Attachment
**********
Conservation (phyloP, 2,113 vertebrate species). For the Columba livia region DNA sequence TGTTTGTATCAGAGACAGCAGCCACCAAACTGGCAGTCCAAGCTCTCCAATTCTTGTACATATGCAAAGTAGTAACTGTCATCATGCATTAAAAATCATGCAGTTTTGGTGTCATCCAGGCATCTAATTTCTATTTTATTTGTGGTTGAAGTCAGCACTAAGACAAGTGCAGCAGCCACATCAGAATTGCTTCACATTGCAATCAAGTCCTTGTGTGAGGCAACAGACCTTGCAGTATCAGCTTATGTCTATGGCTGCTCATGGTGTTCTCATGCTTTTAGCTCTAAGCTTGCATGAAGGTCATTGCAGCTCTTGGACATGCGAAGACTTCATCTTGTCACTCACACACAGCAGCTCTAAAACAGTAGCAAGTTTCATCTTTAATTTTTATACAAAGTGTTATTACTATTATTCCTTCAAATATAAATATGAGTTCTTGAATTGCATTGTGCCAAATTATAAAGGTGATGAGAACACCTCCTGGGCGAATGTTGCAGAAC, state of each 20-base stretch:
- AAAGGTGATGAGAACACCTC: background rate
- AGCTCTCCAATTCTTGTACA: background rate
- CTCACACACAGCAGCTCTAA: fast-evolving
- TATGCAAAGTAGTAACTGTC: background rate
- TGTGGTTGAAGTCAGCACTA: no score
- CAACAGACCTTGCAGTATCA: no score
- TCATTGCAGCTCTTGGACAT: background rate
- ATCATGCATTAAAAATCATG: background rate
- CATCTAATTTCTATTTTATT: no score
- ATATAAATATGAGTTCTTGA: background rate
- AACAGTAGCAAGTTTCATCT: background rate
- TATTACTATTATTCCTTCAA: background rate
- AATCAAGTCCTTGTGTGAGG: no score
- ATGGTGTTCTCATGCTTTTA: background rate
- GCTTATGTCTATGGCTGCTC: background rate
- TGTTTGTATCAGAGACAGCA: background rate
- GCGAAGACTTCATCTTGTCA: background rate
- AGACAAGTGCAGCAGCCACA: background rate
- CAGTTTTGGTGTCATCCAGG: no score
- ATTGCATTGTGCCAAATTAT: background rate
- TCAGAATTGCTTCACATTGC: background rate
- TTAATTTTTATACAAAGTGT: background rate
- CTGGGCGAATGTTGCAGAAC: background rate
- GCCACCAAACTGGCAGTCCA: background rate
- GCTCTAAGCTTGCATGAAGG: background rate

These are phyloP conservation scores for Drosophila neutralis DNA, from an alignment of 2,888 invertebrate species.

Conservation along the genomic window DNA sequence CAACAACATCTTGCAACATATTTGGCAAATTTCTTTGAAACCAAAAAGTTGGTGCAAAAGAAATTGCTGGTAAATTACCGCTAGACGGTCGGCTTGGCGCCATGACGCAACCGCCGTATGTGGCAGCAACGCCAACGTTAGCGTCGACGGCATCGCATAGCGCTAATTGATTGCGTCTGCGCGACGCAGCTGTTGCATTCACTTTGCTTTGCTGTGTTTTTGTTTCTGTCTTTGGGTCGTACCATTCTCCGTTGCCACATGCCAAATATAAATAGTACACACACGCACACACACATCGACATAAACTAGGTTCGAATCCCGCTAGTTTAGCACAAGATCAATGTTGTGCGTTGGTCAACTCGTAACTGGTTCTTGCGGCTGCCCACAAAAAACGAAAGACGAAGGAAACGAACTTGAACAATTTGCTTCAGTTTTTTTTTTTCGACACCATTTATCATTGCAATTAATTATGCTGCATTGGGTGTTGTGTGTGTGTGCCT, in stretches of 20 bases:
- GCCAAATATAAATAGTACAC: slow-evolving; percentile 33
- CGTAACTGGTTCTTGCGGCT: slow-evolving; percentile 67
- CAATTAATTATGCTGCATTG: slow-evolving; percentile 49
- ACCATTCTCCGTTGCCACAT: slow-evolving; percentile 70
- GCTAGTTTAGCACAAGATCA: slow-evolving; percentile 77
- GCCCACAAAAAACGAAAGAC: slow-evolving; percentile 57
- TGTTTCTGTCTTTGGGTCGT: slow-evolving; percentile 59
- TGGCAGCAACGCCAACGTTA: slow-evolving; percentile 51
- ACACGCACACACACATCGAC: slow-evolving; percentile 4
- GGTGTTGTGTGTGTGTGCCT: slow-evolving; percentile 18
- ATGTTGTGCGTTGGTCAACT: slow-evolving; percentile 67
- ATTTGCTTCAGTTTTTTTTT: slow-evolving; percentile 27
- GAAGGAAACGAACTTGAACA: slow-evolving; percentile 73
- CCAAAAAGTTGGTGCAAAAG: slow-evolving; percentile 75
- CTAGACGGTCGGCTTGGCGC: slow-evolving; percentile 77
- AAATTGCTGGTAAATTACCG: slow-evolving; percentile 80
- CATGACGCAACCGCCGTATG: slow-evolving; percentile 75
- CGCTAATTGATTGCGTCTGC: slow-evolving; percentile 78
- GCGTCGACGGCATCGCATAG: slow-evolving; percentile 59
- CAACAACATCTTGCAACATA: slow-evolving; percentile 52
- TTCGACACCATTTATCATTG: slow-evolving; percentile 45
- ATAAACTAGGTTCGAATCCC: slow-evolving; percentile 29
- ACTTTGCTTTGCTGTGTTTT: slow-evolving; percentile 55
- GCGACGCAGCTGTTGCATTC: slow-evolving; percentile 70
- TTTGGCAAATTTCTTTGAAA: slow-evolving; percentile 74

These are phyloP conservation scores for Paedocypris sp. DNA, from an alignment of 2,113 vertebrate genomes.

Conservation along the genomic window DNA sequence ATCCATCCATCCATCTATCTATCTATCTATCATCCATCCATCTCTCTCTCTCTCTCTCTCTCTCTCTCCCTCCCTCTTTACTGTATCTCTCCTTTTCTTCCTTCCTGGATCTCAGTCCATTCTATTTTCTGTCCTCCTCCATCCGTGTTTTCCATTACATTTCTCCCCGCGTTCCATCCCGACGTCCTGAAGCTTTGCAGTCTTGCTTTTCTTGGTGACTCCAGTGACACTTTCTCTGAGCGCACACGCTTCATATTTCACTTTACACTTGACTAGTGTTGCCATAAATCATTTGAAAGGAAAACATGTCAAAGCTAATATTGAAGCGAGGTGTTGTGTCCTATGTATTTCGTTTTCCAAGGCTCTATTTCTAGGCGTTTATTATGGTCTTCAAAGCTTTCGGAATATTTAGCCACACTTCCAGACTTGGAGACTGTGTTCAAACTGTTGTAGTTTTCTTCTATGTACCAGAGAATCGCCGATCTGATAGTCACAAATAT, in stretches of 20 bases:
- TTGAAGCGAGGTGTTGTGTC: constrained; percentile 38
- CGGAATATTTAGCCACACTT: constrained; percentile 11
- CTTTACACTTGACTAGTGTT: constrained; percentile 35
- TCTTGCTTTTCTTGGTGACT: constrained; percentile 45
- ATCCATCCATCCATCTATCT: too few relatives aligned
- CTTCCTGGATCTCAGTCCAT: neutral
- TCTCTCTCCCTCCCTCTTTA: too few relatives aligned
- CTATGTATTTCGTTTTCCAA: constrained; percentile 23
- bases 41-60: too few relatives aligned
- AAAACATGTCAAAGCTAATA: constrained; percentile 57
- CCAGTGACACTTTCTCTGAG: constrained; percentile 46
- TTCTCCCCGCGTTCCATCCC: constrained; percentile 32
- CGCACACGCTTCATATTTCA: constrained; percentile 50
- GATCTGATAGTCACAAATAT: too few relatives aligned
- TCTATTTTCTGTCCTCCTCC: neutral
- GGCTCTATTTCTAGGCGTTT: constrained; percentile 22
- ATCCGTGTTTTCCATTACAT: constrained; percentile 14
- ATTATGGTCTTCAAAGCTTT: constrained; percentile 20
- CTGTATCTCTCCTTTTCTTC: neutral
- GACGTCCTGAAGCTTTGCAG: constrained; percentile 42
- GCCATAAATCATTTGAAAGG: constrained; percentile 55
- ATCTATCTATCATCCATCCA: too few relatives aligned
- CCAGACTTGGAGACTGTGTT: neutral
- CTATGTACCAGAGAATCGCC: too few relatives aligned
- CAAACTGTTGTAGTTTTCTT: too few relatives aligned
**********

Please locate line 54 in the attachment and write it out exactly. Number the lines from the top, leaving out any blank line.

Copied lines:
These are phyloP conservation scores for Paedocypris sp. DNA, from an alignment of 2,113 vertebrate genomes.